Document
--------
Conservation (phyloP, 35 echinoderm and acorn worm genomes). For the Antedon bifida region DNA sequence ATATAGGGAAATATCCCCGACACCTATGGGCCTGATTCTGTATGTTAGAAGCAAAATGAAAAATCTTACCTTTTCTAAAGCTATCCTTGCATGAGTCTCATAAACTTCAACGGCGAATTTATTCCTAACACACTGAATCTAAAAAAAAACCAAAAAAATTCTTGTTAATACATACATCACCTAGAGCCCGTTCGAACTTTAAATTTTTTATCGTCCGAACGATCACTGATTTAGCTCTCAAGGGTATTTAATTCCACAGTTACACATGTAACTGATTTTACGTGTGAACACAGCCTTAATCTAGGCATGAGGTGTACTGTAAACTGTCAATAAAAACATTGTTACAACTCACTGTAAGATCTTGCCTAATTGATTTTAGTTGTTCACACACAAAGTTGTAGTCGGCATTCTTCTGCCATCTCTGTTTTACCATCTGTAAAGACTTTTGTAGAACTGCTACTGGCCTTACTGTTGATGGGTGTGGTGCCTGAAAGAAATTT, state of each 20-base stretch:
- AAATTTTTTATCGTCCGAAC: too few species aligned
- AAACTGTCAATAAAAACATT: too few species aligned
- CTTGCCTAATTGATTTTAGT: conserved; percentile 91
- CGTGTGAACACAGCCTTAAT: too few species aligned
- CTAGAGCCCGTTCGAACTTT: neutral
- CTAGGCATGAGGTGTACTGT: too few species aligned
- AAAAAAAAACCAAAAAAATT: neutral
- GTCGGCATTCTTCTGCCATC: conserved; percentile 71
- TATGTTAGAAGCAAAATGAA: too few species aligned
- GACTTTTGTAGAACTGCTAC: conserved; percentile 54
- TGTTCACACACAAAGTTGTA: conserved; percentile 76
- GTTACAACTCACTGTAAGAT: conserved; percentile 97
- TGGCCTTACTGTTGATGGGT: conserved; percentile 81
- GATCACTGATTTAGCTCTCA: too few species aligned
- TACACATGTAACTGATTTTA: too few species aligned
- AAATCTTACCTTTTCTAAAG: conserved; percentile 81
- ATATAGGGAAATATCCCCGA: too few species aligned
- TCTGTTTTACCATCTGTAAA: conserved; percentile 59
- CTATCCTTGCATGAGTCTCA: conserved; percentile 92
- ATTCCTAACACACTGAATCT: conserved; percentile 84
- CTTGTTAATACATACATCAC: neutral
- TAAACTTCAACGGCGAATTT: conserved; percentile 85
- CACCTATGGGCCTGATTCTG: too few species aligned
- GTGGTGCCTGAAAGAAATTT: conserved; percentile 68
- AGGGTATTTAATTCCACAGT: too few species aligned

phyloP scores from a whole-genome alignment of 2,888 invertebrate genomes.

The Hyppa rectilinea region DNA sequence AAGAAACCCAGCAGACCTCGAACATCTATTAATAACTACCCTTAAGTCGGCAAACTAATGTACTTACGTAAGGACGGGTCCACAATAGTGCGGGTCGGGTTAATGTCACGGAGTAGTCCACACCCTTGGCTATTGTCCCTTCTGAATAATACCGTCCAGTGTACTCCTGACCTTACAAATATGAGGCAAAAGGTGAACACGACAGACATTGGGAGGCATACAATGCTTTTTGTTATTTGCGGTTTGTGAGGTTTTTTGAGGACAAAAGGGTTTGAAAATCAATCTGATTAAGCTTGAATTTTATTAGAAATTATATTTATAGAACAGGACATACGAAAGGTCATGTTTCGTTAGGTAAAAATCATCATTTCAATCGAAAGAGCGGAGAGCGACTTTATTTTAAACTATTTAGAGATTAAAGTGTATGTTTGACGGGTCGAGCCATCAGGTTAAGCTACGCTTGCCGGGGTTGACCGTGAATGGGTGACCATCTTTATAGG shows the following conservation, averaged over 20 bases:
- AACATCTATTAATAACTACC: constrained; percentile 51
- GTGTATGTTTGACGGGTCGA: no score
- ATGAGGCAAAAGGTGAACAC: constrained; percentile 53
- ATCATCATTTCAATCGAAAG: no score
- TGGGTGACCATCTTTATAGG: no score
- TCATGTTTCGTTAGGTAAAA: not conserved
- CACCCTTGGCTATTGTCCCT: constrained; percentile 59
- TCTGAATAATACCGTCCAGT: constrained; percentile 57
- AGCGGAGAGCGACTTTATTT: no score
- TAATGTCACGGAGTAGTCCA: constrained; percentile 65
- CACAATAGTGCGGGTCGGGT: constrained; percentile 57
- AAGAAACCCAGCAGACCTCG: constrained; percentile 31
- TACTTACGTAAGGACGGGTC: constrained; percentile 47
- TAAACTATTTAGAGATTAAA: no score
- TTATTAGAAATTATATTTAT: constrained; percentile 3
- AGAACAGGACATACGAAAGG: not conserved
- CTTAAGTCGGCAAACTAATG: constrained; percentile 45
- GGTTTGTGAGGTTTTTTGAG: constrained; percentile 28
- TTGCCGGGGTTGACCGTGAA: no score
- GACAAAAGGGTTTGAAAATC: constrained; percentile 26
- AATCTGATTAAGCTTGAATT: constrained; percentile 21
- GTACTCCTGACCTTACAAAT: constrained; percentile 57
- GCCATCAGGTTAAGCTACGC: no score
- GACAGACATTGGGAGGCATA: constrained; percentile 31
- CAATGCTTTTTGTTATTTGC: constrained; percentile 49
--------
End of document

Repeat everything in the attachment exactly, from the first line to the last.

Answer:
Conservation (phyloP, 35 echinoderm and acorn worm genomes). For the Antedon bifida region DNA sequence ATATAGGGAAATATCCCCGACACCTATGGGCCTGATTCTGTATGTTAGAAGCAAAATGAAAAATCTTACCTTTTCTAAAGCTATCCTTGCATGAGTCTCATAAACTTCAACGGCGAATTTATTCCTAACACACTGAATCTAAAAAAAAACCAAAAAAATTCTTGTTAATACATACATCACCTAGAGCCCGTTCGAACTTTAAATTTTTTATCGTCCGAACGATCACTGATTTAGCTCTCAAGGGTATTTAATTCCACAGTTACACATGTAACTGATTTTACGTGTGAACACAGCCTTAATCTAGGCATGAGGTGTACTGTAAACTGTCAATAAAAACATTGTTACAACTCACTGTAAGATCTTGCCTAATTGATTTTAGTTGTTCACACACAAAGTTGTAGTCGGCATTCTTCTGCCATCTCTGTTTTACCATCTGTAAAGACTTTTGTAGAACTGCTACTGGCCTTACTGTTGATGGGTGTGGTGCCTGAAAGAAATTT, state of each 20-base stretch:
- AAATTTTTTATCGTCCGAAC: too few species aligned
- AAACTGTCAATAAAAACATT: too few species aligned
- CTTGCCTAATTGATTTTAGT: conserved; percentile 91
- CGTGTGAACACAGCCTTAAT: too few species aligned
- CTAGAGCCCGTTCGAACTTT: neutral
- CTAGGCATGAGGTGTACTGT: too few species aligned
- AAAAAAAAACCAAAAAAATT: neutral
- GTCGGCATTCTTCTGCCATC: conserved; percentile 71
- TATGTTAGAAGCAAAATGAA: too few species aligned
- GACTTTTGTAGAACTGCTAC: conserved; percentile 54
- TGTTCACACACAAAGTTGTA: conserved; percentile 76
- GTTACAACTCACTGTAAGAT: conserved; percentile 97
- TGGCCTTACTGTTGATGGGT: conserved; percentile 81
- GATCACTGATTTAGCTCTCA: too few species aligned
- TACACATGTAACTGATTTTA: too few species aligned
- AAATCTTACCTTTTCTAAAG: conserved; percentile 81
- ATATAGGGAAATATCCCCGA: too few species aligned
- TCTGTTTTACCATCTGTAAA: conserved; percentile 59
- CTATCCTTGCATGAGTCTCA: conserved; percentile 92
- ATTCCTAACACACTGAATCT: conserved; percentile 84
- CTTGTTAATACATACATCAC: neutral
- TAAACTTCAACGGCGAATTT: conserved; percentile 85
- CACCTATGGGCCTGATTCTG: too few species aligned
- GTGGTGCCTGAAAGAAATTT: conserved; percentile 68
- AGGGTATTTAATTCCACAGT: too few species aligned

phyloP scores from a whole-genome alignment of 2,888 invertebrate genomes.

The Hyppa rectilinea region DNA sequence AAGAAACCCAGCAGACCTCGAACATCTATTAATAACTACCCTTAAGTCGGCAAACTAATGTACTTACGTAAGGACGGGTCCACAATAGTGCGGGTCGGGTTAATGTCACGGAGTAGTCCACACCCTTGGCTATTGTCCCTTCTGAATAATACCGTCCAGTGTACTCCTGACCTTACAAATATGAGGCAAAAGGTGAACACGACAGACATTGGGAGGCATACAATGCTTTTTGTTATTTGCGGTTTGTGAGGTTTTTTGAGGACAAAAGGGTTTGAAAATCAATCTGATTAAGCTTGAATTTTATTAGAAATTATATTTATAGAACAGGACATACGAAAGGTCATGTTTCGTTAGGTAAAAATCATCATTTCAATCGAAAGAGCGGAGAGCGACTTTATTTTAAACTATTTAGAGATTAAAGTGTATGTTTGACGGGTCGAGCCATCAGGTTAAGCTACGCTTGCCGGGGTTGACCGTGAATGGGTGACCATCTTTATAGG shows the following conservation, averaged over 20 bases:
- AACATCTATTAATAACTACC: constrained; percentile 51
- GTGTATGTTTGACGGGTCGA: no score
- ATGAGGCAAAAGGTGAACAC: constrained; percentile 53
- ATCATCATTTCAATCGAAAG: no score
- TGGGTGACCATCTTTATAGG: no score
- TCATGTTTCGTTAGGTAAAA: not conserved
- CACCCTTGGCTATTGTCCCT: constrained; percentile 59
- TCTGAATAATACCGTCCAGT: constrained; percentile 57
- AGCGGAGAGCGACTTTATTT: no score
- TAATGTCACGGAGTAGTCCA: constrained; percentile 65
- CACAATAGTGCGGGTCGGGT: constrained; percentile 57
- AAGAAACCCAGCAGACCTCG: constrained; percentile 31
- TACTTACGTAAGGACGGGTC: constrained; percentile 47
- TAAACTATTTAGAGATTAAA: no score
- TTATTAGAAATTATATTTAT: constrained; percentile 3
- AGAACAGGACATACGAAAGG: not conserved
- CTTAAGTCGGCAAACTAATG: constrained; percentile 45
- GGTTTGTGAGGTTTTTTGAG: constrained; percentile 28
- TTGCCGGGGTTGACCGTGAA: no score
- GACAAAAGGGTTTGAAAATC: constrained; percentile 26
- AATCTGATTAAGCTTGAATT: constrained; percentile 21
- GTACTCCTGACCTTACAAAT: constrained; percentile 57
- GCCATCAGGTTAAGCTACGC: no score
- GACAGACATTGGGAGGCATA: constrained; percentile 31
- CAATGCTTTTTGTTATTTGC: constrained; percentile 49